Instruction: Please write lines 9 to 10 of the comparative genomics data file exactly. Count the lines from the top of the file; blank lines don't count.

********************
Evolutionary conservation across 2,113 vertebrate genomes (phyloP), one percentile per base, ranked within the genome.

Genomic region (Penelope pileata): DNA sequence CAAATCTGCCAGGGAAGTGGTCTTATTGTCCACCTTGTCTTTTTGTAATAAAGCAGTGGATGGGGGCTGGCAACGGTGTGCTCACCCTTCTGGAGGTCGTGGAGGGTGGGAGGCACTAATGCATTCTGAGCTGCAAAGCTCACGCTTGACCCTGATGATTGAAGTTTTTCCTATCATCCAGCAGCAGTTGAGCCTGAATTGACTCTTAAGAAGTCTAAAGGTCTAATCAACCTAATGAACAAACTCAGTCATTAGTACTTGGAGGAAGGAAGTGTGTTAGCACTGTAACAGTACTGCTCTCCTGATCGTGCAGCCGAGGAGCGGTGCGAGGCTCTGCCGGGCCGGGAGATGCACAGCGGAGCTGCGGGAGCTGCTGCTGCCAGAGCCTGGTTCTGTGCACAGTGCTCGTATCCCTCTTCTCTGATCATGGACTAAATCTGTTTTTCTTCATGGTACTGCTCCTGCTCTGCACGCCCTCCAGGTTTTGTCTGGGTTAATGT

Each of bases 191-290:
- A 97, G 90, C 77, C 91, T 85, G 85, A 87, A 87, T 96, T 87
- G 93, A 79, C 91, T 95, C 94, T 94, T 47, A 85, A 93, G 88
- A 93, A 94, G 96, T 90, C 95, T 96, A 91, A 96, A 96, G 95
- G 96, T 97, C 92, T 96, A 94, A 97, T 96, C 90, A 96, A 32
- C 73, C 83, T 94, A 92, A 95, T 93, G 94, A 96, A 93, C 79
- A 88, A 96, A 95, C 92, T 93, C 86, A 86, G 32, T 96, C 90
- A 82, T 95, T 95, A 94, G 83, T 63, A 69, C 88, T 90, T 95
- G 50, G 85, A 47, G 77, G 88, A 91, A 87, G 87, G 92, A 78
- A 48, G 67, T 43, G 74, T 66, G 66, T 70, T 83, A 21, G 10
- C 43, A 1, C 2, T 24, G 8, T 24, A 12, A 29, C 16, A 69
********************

- A 88, A 96, A 95, C 92, T 93, C 86, A 86, G 32, T 96, C 90
- A 82, T 95, T 95, A 94, G 83, T 63, A 69, C 88, T 90, T 95